Archive for the “Walking FAQ” Category

What should I teach my child about pedestrian safety? Where can I find the best resources?


It’s important for parents to take the time to teach their children pedestrian safety. What they should be taught depends upon their age and maturity level. Every child is different, but developmentally, it can be hard for kids to judge speed and distance of cars until age 10.

The most basic pedestrian rules for kids are:

  • always walk on sidewalks or paths (facing traffic if possible)
  • cross the street only at crosswalks
  • understand walk signals and how to operate them
  • never run out into a street (even after a toy or pet) without looking both ways
  • understand the need to be seen by cars; wear white or other light colors when out past dusk

Trailnet works with a number of local schools teaching pedestrian and bike safety. If you are interested in having a program in your school, contact Taylor March at taylor@trailnet.org.

Learn more about age appropriate pedestrian safety activities from the National Highway Safety Administration and Safe Kids Worldwide.

Not many kids at my child’s school walk or bike to school. What can I do to help increase those numbers?

Trailnet offers free workshops detailing how to increase walking and biking in your school or organization.  Contact Taylor March at taylor@trailnet.org for information.

There are several things you can do to help increase the number of kids walking and biking to your neighborhood school.

  • Talk to the principal about what the school policy is for kids walking and biking to school.  Some school districts discourage children from biking and walking to school. Find out what the principal thinks and be sure to have him or her on board before proceeding.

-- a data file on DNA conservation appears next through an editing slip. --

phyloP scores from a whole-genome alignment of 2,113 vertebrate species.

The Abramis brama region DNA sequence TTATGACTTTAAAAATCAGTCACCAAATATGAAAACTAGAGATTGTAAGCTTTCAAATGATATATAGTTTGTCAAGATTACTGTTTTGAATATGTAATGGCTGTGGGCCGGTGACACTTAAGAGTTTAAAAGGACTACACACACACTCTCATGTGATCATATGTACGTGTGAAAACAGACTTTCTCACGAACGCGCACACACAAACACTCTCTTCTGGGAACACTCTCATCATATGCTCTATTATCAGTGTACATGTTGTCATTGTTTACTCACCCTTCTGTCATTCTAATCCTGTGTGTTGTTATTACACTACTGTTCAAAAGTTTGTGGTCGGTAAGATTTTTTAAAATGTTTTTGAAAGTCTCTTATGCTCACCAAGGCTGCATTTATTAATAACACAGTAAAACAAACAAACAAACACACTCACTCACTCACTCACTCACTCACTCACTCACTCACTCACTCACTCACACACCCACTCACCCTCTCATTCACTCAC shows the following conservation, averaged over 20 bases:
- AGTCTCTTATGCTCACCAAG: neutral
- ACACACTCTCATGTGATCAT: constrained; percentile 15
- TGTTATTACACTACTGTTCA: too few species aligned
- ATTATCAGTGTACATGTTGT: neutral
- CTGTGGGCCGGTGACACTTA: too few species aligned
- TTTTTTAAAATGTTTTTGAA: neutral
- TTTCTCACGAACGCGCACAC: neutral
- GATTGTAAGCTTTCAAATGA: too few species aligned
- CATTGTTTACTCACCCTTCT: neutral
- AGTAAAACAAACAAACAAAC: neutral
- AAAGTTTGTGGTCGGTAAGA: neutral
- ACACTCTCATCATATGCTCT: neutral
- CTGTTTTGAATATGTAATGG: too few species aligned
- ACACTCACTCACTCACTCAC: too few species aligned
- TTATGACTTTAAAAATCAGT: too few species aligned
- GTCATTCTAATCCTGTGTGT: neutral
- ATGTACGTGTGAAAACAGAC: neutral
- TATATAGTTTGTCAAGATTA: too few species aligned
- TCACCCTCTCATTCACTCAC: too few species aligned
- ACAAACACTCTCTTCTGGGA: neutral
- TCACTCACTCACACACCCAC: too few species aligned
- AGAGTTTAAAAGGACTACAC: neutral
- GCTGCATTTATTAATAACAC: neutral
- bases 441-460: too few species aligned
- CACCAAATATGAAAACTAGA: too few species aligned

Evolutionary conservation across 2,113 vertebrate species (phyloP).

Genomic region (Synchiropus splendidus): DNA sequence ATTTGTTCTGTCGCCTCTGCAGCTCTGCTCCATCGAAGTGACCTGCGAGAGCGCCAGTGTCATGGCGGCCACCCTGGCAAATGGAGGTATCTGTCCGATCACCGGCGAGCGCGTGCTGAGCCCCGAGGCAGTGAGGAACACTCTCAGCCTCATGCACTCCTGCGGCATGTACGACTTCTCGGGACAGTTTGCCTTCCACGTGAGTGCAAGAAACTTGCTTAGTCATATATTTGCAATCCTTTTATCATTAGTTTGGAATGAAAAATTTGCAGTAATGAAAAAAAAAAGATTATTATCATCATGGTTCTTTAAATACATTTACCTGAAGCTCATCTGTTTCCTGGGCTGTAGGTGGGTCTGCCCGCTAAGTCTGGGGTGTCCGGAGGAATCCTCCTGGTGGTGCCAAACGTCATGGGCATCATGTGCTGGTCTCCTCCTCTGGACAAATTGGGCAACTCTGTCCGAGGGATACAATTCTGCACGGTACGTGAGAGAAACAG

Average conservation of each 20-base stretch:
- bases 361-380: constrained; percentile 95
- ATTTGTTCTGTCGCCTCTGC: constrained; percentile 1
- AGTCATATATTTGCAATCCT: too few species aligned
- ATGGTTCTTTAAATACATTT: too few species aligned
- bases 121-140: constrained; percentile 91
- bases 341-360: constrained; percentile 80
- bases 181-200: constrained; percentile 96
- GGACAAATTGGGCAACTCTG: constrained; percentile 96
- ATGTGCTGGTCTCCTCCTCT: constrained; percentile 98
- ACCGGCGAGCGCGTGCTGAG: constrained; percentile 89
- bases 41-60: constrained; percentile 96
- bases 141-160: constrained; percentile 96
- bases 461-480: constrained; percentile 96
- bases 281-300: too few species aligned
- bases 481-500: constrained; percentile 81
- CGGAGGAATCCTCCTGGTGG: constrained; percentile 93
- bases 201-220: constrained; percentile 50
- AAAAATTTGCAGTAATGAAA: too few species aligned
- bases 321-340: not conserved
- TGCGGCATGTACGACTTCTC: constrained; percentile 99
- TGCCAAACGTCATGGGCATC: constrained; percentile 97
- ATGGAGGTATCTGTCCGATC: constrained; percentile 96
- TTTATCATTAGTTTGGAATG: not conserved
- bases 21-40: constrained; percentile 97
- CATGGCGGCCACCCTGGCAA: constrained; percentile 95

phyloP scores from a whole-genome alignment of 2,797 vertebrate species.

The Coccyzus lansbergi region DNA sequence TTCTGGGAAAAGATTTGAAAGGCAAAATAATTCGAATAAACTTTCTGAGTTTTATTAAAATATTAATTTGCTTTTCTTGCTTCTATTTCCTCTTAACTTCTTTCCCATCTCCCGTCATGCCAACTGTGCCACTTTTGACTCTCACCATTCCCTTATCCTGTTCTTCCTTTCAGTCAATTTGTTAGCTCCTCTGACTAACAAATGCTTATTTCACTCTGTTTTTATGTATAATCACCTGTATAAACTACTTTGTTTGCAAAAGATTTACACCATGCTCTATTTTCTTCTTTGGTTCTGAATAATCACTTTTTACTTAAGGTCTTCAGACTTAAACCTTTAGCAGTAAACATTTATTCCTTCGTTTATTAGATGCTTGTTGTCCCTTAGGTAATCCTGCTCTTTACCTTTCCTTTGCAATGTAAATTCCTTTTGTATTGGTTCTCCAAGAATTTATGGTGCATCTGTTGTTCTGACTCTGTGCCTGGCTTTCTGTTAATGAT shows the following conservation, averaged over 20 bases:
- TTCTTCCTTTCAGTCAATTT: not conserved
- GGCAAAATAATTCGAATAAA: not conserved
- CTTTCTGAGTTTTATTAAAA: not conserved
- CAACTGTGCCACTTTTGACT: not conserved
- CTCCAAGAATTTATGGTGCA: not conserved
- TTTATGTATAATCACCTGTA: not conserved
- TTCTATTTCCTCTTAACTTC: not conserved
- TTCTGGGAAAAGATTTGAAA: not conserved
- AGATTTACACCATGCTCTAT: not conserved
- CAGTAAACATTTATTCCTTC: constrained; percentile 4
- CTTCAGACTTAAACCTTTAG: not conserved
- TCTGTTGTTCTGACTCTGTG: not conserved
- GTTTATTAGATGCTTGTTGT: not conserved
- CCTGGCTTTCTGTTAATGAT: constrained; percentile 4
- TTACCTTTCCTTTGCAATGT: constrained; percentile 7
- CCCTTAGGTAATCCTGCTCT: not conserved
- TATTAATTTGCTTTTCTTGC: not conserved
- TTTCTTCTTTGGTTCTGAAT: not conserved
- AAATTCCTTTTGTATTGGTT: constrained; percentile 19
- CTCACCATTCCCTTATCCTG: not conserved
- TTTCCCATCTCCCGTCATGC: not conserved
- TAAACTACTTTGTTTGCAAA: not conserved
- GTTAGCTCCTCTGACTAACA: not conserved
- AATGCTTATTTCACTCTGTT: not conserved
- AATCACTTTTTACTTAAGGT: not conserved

• Take the idea to the PTO, it’s always better to have support from a larger group. There may already be other people addressing the issue.
  • Understand the barriers that keep neighborhood kids from walking and biking. It’s always best to understand the barriers kids and parents face before beginning to encourage walking and biking.
  • Work with parents, community officials, neighborhood organizations and school staff to remove the barriers.
  • Plan fun activities that encourage kids and parents to walk and bike to school.  Potential activities can range from simple encouragement, in-class announcements, letters home, contests between classes, and Family Walk to School Days.

Find out more from the National Center for Safe Routes to School.

How do I set up a Walk to School Day at my school?

Trailnet has experienced staff to help you organize and produce a Walk to School day at your school.  If you would like Trailnet’s assistance, contact Taylor March at taylor@trailnet.org.

If you want to organize your own Walk To School Day, there are a lot of different options. It can be as simple as sending home a flyer asking parents to walk their kids to school on a specific day or as involved as turning it into an event with prizes and snacks.

How do I find a bike path or walking trail?

Check out the Great Rivers Greenway website for biking and walking trails in St. Louis City, St. Louis County, or St. Charles County.

You can also access Metro East Recreation District’s trail locator for the most comprehensive view of bike paths or walking trails on the Illinois side of the metro region.